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Bad water found at fracking site
EPA suggests gas drilling method may be responsible
Chemicals used to tap natural gas wells in the booming practice known as fracking may be responsible for groundwater contamination in a small town in Wyoming, the U.S. Environmental Protection Agency said Thursday.
The finding - the first of its kind for the agency - could pose a major stumbling block to U.S. energy firms, whose rush to employ the new drilling technique has sparked economic booms, soaring land values and political debates in rural Pennsylvania, the North Dakota plains and other areas across the country.
EPA researchers studied water pollution complaints in Pavillion, Wyo., for the past three years and found “methane, other petroleum hydrocarbons and other chemical compounds” in the aquifer, possibly as a result of hydraulic fracturing in the area. Fracking uses a mixture of water, sand and chemicals to crack underground rock and allow natural gas to flow freely.
Critics have long claimed the technique can contaminate local water supplies, but the gas industry has denied those charges. Some have even questioned the EPA’s role in regulating the fracking boom, saying oversight was best left to state-level regulators.
Daniel Kish, senior vice president for policy at the pro-fracking Institute for Energy Research, said the EPA’s preliminary finding on water contamination deserves “the strictest scrutiny” given past reports that were later disproved.
“Under Administrator Lisa Jackson, the EPA has played an increasingly politicized role in regulatory enforcement,” Mr. Kish said in a statement Thursday. “Demonstrating the validity of this report in the face of 50 years of safe hydraulic fracturing without any evidence of contamination is a burden that Administrator Jackson must now bear.”
Thursday’s EPA report marks the first time that federal investigators have found fracking chemicals in drinking water supplies, though the agency stressed that the “findings are specific to Pavillion,” where the process is taking place in proximity to wells for drinking water.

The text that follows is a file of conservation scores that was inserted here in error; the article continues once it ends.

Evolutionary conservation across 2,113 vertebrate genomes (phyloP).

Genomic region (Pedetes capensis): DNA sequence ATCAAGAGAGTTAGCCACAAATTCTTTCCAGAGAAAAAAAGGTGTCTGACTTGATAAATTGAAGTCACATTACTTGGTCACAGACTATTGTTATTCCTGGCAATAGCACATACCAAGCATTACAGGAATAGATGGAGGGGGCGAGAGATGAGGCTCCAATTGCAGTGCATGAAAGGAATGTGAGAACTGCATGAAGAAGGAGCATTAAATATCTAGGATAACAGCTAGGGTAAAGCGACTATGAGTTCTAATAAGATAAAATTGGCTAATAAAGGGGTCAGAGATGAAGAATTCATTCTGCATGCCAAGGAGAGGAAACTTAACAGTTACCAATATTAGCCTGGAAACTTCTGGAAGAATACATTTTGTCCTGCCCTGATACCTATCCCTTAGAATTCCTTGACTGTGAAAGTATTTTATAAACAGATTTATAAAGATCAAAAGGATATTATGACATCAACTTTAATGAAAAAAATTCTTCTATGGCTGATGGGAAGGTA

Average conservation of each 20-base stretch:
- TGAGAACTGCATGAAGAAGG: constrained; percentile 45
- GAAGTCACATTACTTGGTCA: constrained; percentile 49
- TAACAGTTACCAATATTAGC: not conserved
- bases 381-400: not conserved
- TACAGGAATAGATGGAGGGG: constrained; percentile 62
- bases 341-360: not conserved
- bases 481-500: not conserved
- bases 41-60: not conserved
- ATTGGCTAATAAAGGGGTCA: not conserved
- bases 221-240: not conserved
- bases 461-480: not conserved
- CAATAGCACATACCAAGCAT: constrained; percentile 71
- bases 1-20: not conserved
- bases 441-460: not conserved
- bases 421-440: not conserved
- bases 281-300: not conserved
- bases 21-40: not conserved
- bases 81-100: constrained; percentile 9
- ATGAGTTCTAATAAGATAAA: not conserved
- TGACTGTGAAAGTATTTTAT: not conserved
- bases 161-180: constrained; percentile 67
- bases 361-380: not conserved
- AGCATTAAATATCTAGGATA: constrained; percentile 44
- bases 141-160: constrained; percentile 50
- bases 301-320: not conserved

The vast majority of fracking occurs at depths far below the water table, and drilling firms routinely seal their wells with layers of cement and piping to protect drinking supplies.
The EPA has advised the 170 residents of Pavillion to avoid using well water for drinking or cooking. Mr. Hock said his firm is now providing clean water to nearly two dozen families in the area, and Encana is committed to “a long-term solution so those folks have good water.”
The federal report could have a major impact beyond Pavillion as several states decide whether to outlaw fracking entirely. In August, New Jersey Gov. Chris Christie, a Republican, imposed a one-year moratorium on fracking in the Garden State, and he will make a final decision after seeing the draft results of an EPA investigation due for release next year.
New York has implemented a temporary ban on gas drilling permits as regulators wait for the results of a three-year environmental study of the practice. The state’s draft findings will remain open for public comment until Jan. 13. Officials then could issue permits if they are convinced that fracking won’t pollute drinking water or harm the environment. Several upstate communities already have urged a ban on the procedure in the state.
Colorado and other states are considering laws that would force natural gas companies to publicly disclose all products used in the construction of fracking sites.
But many companies, particularly those drilling in the vast Marcellus Shale region in the eastern U.S., already have disclosed the substances they use. Some even list the compounds on their websites.
The chemical cocktails had been kept secret for years, but industry leaders have argued that the reason was to keep competitors from simply copying the most effective mixtures.
They also argue that it’s too soon to put much stock in the EPA’s Pavillion report.
“Environmental protection is critical to our industry. And we are confident that as the critical peer-review process moves forward, scientists and engineers on the ground in Wyoming will be able to secure more facts. However, it is entirely too early in this process, given the lack of peer-reviewed data, to arrive at any kind of absolute conclusions,” said Kathryn Klaber, president of the Marcellus Shale Coalition, which represents companies drilling in Pennsylvania, West Virginia and surrounding states in the Marcellus, one of the world’s largest known gas deposits.
Thursday’s report is the precursor to a much broader fracking study that the EPA plans to release next year. The agency is monitoring hydraulic fracturing operations in DeSoto Parish, La., and Washington County, Pa., the heart of the Marcellus region. The EPA is also conducting five “retrospective case studies” in North Dakota, Texas, Colorado and two sites in Pennsylvania, where fracking is suspected to have polluted drinking water.
The report also will be subject to public comment and review, and the final version of the study isn’t due until 2014.
© Copyright 2013 The Washington Times, LLC. Click here for reprint permission.
About the Author
Ben Wolfgang covers the White House for The Washington Times.
Before joining the Times in March 2011, Ben spent four years as a political reporter at the Republican-Herald in Pottsville, Pa.
He can be reached at firstname.lastname@example.org.
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